The Mughal emperor Jahangir called Jammu Kashmir as the heaven on earth. A beautiful place, which I would love to visit sometime…
Like I said before, the place I stay has people from Kashmir to Kanyakumari. I put this Kashmir thali too with a neighbour’s help. The restaurants had me believe that Kashmiri food was all sweet and nutty. Now, that’s far from truth.
You get really spicy food there, mainly non vegetarian.Given that Kashmir is a very cold place, it makes a lot of sense. My neighbour also suggested radish chutney (its more of a salad, if I am right) and lotus stem curry. I was not able to get these two things, else I would have loved to feature them also here.
Another thing I learnt was that their regular cooking doesn’t include onions and garlic much. If I remember right, turmeric powder is also not used much. The Kashmiri chilli/chilli powder is a must, though.
This khatte baingan was a new recipe for me. This is eggplant cooked with tamarind (khatte means sour/tart).
Next was the saag. The Kashmiri saag is not easily available here. It’s the knol khol/kholrabi’s leaves. I used a bunch of palak (a variety of spinach) for making this saag.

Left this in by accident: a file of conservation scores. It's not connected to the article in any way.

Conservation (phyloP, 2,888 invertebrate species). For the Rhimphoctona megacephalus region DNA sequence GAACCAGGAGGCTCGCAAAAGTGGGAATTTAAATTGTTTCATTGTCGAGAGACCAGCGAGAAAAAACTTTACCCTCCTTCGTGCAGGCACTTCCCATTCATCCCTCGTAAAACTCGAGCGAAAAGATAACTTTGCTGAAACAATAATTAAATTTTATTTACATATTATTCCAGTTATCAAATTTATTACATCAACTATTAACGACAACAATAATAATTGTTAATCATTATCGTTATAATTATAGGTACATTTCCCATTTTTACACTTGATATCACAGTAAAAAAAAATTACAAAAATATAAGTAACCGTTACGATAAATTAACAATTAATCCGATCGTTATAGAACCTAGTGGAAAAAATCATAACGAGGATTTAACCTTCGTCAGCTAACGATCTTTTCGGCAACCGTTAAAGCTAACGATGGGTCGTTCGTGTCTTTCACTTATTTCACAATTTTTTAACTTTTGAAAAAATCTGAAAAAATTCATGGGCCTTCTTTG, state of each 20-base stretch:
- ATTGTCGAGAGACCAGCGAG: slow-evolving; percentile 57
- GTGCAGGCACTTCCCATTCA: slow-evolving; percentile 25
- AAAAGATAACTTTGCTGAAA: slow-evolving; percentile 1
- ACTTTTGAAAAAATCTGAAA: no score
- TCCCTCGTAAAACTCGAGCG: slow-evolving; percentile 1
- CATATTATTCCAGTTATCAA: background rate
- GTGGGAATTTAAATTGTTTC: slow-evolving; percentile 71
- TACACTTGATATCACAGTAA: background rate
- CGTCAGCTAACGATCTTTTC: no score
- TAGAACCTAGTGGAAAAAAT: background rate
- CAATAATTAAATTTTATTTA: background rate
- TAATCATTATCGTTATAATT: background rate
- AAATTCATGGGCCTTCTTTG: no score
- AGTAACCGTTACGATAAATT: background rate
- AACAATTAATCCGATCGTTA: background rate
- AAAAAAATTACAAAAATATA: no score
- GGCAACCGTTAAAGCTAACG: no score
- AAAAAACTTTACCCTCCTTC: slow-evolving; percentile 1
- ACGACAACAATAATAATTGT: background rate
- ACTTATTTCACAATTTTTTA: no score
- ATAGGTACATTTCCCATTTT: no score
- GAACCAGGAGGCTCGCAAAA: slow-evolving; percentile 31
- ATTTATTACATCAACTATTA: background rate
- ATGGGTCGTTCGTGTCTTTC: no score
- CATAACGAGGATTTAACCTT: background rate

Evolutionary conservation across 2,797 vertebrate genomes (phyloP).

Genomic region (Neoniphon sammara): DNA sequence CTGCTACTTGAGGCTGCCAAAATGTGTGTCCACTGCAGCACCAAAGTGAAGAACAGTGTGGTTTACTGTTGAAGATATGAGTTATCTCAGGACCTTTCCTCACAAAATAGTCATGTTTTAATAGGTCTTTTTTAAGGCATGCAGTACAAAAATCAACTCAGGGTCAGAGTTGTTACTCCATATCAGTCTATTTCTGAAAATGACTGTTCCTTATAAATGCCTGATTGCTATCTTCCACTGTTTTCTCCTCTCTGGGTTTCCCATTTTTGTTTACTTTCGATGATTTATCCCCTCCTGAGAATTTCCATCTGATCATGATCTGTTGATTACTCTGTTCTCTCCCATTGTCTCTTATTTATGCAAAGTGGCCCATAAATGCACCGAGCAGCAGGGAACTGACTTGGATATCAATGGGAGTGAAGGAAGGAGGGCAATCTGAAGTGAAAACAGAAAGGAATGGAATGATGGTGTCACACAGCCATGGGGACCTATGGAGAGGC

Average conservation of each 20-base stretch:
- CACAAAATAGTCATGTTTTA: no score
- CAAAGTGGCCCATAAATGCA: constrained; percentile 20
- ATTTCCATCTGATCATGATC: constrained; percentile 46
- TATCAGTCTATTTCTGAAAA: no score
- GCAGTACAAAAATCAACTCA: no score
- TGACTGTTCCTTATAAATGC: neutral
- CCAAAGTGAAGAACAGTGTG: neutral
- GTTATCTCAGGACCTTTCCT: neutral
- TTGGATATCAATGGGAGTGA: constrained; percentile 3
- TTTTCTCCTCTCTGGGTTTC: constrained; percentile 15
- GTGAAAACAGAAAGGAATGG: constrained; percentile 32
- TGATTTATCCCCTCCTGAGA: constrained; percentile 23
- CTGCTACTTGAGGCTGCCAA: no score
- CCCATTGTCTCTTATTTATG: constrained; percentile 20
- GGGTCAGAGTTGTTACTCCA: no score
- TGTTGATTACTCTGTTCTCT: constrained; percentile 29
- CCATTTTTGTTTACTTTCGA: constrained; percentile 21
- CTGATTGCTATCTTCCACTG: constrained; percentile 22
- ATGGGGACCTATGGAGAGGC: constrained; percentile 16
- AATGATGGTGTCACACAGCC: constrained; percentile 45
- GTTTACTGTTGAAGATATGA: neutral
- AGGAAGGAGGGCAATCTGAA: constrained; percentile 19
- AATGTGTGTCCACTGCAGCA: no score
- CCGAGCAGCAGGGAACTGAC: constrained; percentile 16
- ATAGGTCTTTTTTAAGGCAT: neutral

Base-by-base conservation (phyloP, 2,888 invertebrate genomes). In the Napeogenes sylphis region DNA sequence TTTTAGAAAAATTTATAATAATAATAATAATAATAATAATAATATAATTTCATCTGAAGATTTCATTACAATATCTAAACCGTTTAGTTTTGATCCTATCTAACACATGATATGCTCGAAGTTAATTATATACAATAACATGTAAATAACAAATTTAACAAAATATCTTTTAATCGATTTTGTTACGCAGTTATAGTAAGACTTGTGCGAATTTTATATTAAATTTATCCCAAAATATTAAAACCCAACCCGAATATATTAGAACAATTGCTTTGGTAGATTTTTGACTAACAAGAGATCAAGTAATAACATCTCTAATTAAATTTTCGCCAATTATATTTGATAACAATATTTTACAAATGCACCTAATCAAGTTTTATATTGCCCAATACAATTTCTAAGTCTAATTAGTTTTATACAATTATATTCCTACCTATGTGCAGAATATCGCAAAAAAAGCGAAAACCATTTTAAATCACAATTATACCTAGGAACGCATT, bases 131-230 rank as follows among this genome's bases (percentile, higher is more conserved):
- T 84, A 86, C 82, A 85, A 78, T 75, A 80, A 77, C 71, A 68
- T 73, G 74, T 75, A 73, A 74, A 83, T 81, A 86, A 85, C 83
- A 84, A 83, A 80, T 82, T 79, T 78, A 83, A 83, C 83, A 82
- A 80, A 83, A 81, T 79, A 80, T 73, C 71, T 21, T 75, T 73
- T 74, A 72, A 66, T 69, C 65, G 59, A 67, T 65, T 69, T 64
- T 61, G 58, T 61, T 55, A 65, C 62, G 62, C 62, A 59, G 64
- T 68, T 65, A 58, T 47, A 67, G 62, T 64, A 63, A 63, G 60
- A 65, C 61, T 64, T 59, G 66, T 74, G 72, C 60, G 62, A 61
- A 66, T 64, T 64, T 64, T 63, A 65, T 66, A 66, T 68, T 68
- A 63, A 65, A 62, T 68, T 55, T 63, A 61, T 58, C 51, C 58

I followed a recipe on-line to make this simple green leafy preparation.
And of course the dum aloo! How can we forget the Kashmiri dum aloo?! Parboiled baby potatoes (again, I had only big potatoes and so I diced them up) deep fried later and then simmered on a spicy yogurt gravy…
I took a lot of short cuts here and so mine weren’t the royal dum aloos, just ordinary ones :D. I didn’t deep fry, I didn’t even shallow fry the potatoes. Those are just boiled potatoes in the curry. In my enthusiasm, I overcooked the gravy and so ended up with a thicker curry. But anyway, it tasted fine, so no complaints there.
- Kashmiri Dum Aloo : A Kashmiri spicy potato preparation, with yogurt.
- Khatte Baingan : Brinjal cooked in tamarind, sour and tangy in taste.
- Saag : Green leafy preparation using palak spinach.